THE ECONOMIC TIMES
19 JAN, 2011, 11.18AM IST, PTI
WASHINGTON: In the year gone by about 1.25 lakh families in India became legal landowners, said a US-based non-profit organisation which has worked with the local government agencies.
"In 2010, more than 124,000 poor families in India became legal landowners and now have the opportunity to build a better future for themselves," said Landesa, the Seattle-based rural development institute.
According to a media release, as many as 65,000 families benefited in Karnataka, followed by 52,000 in Andhra Pradesh, 4,000 in Orissa and 3,000 in West Bengal.
For the next two years it has set a target of three lakh families. Since 2001, it has benefitted some 433,000 families in India.
"To our beneficiaries, their new land title is more than just a piece of paper. It is the foundation for a new life. With this title, they can--often for the first time--send their children to government residential schools, grow the food they need to feed their children a balanced diet, and take advantage of government programs designed to help the poor improve their lives," the statement said.
Landesa said it partners with state and national governments across India to design, implement, and evaluate programs that put small plots of land into the hands of the world's poorest.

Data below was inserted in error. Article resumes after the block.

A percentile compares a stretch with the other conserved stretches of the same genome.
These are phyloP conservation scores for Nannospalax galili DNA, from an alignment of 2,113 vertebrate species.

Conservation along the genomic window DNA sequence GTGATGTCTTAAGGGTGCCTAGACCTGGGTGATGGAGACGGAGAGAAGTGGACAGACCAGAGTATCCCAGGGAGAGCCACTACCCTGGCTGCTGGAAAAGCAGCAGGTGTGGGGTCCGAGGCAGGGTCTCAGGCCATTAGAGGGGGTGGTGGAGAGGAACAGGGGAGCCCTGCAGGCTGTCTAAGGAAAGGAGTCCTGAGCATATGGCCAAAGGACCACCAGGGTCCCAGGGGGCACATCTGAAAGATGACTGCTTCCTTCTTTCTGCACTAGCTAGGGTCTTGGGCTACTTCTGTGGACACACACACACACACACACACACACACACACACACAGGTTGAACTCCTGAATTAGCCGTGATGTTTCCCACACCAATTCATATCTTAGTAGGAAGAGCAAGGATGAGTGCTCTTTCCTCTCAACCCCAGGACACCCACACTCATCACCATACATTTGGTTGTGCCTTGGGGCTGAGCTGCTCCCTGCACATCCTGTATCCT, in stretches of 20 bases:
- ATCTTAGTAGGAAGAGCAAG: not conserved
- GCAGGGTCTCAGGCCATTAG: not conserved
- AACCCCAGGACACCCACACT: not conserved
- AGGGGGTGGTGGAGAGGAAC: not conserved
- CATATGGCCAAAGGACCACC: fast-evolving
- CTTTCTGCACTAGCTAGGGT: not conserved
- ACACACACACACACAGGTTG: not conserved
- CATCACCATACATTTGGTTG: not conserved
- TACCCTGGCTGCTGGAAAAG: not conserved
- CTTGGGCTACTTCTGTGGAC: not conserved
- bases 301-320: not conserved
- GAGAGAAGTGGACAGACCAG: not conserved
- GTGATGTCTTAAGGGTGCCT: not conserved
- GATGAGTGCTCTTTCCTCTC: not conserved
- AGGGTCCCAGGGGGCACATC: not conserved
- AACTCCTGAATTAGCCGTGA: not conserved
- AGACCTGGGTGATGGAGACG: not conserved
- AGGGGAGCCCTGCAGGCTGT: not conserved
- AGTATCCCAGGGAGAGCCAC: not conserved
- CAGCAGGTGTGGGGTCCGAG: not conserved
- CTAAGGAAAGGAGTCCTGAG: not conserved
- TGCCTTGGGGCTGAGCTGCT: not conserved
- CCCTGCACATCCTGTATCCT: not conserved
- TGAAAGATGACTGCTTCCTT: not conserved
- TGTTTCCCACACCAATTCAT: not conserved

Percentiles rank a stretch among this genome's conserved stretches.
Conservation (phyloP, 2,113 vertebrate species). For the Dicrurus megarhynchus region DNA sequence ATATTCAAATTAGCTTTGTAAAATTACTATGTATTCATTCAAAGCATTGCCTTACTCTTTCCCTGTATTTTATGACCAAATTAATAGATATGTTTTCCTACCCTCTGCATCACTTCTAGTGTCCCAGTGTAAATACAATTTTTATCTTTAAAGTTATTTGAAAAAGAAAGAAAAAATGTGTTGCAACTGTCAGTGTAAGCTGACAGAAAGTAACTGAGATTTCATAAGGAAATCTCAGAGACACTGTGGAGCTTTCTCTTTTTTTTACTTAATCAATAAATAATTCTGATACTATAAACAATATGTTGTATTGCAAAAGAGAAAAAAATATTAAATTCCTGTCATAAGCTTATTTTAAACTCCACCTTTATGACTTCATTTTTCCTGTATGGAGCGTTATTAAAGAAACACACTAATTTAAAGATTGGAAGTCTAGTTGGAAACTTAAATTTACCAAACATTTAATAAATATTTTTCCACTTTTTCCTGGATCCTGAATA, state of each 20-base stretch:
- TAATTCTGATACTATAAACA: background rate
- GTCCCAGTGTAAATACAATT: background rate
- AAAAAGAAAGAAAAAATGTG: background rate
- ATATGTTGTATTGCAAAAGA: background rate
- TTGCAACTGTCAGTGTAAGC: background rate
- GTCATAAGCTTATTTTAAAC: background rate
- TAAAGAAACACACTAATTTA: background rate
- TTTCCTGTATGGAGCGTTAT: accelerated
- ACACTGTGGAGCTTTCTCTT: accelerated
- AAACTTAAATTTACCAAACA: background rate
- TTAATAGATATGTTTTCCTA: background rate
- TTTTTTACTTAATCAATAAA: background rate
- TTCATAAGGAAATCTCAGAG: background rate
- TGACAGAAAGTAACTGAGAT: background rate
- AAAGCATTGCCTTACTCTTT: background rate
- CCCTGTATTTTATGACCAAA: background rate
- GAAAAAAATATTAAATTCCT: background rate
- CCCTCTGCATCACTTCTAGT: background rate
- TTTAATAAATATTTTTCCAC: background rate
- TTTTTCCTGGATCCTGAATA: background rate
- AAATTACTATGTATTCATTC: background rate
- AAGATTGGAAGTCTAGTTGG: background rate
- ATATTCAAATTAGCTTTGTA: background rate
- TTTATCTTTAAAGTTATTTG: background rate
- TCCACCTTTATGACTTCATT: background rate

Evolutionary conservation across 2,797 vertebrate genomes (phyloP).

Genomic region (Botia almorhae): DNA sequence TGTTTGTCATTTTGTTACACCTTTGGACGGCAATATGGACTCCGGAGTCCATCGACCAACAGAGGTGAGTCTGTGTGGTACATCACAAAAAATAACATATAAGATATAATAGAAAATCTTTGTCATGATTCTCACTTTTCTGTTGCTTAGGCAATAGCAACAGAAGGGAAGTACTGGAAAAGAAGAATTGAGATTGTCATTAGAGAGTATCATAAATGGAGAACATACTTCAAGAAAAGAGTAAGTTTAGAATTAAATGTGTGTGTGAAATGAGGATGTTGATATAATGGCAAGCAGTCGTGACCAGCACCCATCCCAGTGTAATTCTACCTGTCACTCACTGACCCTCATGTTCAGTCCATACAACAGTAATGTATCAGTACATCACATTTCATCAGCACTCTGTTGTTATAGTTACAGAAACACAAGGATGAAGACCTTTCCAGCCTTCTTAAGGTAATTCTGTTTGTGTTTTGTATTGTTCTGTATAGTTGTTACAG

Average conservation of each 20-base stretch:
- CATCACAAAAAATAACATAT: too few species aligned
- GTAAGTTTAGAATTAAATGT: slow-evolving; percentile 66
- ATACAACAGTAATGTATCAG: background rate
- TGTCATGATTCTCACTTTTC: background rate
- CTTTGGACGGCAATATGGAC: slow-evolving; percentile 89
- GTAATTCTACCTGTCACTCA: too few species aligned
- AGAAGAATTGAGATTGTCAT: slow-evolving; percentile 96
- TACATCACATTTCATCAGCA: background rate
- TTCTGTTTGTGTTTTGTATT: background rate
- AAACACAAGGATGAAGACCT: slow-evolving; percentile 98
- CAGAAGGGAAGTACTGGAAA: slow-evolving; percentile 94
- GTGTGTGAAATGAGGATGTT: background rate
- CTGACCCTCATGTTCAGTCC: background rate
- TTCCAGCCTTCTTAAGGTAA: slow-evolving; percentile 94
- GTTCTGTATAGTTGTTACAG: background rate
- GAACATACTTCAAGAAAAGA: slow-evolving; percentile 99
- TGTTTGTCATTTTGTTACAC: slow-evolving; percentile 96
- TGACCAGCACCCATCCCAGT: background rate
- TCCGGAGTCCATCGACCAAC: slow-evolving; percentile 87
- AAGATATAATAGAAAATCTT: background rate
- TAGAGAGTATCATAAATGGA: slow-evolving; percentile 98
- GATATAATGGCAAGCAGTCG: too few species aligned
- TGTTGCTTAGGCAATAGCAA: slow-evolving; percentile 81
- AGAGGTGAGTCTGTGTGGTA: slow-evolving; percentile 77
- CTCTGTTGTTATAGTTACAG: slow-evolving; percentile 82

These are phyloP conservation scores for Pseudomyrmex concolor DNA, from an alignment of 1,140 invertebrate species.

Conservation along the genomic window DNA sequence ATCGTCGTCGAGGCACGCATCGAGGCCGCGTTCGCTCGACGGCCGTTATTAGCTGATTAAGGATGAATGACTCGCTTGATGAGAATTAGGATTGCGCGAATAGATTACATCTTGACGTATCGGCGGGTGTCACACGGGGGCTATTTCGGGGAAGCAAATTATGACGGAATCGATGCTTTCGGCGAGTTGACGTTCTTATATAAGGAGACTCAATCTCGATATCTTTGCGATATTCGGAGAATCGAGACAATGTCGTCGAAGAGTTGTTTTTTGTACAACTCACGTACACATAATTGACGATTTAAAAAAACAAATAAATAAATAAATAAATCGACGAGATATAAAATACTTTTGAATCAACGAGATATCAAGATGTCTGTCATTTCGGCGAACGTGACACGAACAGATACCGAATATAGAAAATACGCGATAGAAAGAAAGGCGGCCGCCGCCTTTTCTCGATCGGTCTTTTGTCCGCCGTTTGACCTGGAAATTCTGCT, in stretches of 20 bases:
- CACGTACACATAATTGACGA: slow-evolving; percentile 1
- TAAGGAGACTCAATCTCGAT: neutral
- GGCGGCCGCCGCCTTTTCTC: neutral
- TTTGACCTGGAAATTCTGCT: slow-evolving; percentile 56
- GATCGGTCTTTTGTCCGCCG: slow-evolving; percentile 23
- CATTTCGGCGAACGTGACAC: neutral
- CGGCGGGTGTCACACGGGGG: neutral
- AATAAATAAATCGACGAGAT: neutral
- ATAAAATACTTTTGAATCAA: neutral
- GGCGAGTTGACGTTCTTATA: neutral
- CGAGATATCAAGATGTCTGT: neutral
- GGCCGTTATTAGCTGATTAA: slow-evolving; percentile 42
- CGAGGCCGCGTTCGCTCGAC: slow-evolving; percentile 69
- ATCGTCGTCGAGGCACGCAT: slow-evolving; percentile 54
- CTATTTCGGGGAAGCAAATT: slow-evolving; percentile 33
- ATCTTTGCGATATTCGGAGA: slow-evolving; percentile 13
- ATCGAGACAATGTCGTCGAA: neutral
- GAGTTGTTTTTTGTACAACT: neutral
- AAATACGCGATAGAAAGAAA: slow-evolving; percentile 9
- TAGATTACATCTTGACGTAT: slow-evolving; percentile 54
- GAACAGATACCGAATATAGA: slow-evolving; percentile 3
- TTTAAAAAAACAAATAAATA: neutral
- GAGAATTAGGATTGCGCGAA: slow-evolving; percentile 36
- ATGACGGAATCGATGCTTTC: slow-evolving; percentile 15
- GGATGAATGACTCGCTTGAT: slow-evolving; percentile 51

India has an estimated 15 million rural families who are poor and completely landless.
Most till other people's fields for cents a day with little hope or chance of improving their life, Landesa said.
"For these people, the most effective route out of poverty is owning a micro-plot of land--a homestead of less than 1/10th of an acre. Micro-plots provide families with a place to live, grow their own vegetables, and supplement their income. The small size of a micro-plot belies its big impact," it said.
"These tennis-court-sized plots are Landesa's innovative tool that allows many of India's cash-strapped state governments to help large numbers of the poor in a cost efficient manner. In some states the total cost of providing legal rights to a micro-plot of land for a poor family and forever changing their lives is as little as USD 3 per family," it said.
"From the hamlet of Kharibandha in Orissa, to the Village of Peace in West Bengal, hundreds of communities are being transformed thanks in part to legal control over a small piece of land," the statement said.